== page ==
The juvenile male dingo was destroyed by Queensland Parks and Wildlife Service staff this week after it allegedly stalked tourists near Eli Creek on the Island and nipped an 11 year old child.
Spokespersons for the Australian Wildlife Protection Council Inc. (AWPC) and the National Dingo Preservation and Recovery Program Inc. (NDPRP), Ms Jennifer Parkhurst and Dr Ernest Healy, respectively, stressed that:
‘Such allegations of aggression by dingoes on Fraser Island are frequently subjective, often being misinterpretations of innocent dingo behaviour, and have characterised the mismanagement of dingoes on the Island for a long time. The Queensland authorities have a long track record of manufacturing perceptions of dingo ‘aggression’ on Fraser Island, at times even encouraging a fear mentality against dingoes amongst tourists’.
Ms Parkhurst, a wildlife photographer who studied dingoes on the Island at close hand for many years, stated that, this most recent destruction of a juvenile dingo on Fraser Island, after contact with tourists, highlights an even deeper mismanagement issue.
‘The underlying problem with the Queensland government’s approach to managing the Island, which is World Heritage listed, is the sheer volume of tourists that it allows onto Fraser Island, currently running at well over 400,000 per year. The dingoes are literally over run by tourists, including beach areas which are traditionally places where dingoes forage for food. Efforts by the authorities to virtually confine dingoes to the central areas of the Island, where they can be ‘wild’, without contact with people, are ill-conceived and unachievable. While this prioritisation of commercial values over biodiversity values continues, more dingoes will die and their ability to survive on Fraser Island in the medium to longer-term will be in doubt.’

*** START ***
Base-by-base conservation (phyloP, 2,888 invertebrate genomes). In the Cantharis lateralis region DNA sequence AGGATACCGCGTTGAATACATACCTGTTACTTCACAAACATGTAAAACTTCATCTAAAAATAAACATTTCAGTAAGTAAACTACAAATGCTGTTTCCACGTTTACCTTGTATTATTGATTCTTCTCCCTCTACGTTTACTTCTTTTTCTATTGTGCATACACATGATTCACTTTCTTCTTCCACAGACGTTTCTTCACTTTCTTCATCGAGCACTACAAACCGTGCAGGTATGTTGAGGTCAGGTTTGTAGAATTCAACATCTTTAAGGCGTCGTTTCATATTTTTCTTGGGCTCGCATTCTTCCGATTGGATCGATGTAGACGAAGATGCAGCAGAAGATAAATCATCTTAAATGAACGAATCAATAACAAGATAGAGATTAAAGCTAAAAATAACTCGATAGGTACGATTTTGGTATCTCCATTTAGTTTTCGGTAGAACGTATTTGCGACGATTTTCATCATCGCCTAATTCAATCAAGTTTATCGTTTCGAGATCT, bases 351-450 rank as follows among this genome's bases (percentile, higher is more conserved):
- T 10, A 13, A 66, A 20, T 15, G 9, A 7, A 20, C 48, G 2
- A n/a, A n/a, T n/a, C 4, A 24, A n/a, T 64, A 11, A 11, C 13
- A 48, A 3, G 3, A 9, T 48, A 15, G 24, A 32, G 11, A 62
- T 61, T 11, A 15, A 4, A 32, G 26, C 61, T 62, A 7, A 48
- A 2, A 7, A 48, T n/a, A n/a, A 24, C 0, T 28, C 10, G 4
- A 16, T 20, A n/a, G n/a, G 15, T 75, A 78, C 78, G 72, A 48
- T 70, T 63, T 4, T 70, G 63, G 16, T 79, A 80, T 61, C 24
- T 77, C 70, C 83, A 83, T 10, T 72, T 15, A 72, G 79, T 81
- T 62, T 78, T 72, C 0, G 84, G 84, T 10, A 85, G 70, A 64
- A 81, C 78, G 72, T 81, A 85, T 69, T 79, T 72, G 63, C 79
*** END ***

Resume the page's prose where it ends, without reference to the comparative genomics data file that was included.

Ms Parkhurst said hopes that the Newman government would mean a fresh approach to dingo management on Fraser Island have now proven unfounded.
‘Despite a review of the Fraser Island dingo management policy on coming to government in 2012, the current Queensland government has fallen into the same old mismanagement practices. Part of the problem is that there has not been a sufficient turnover of Queensland Parks and Wildlife Service staff to ensure departmental cultural renewal in relation to dingo management on the Island.’
Dr Healy emphasised that the ongoing culling of Fraser Island dingoes is being permitted by the Queensland authorities without sufficient base-line dingo population data to know whether the authorised killing of dingoes is undermining the viability of the Island’s population:
‘Convincing answers are yet to be provided by the Queensland Parks and Wildlife Service as to the total dingo population of Fraser Island, the population age structure, including the number of breeding pairs, and the genetic health of the dingo population. This is essential knowledge for any responsible dingo management policy. It has been lacking.
At present the authorities simply keep citing a figure of between 100 and 200 animals, a figure that has been blindly thrown around by the authorities for years without adequate research to substantiate it. The fact that the Queensland authorities have only recently put forward a detailed research agenda to address these dingo population questions bears out the inadequacy and potential risk of dingo management practices up to this point.’
The AWPC and the NDPRP are concerned that the majority of animals killed on Fraser Island have been juveniles. Without accurate population data on the Island’s breeding population, the impact of culling juveniles upon the overall dingo population’s survival prospects is not known. Destruction of juveniles impacts negatively upon future generations because they perform an important role as parental helpers in raising subsequent litters and they disperse to form new packs.
January 8, 2015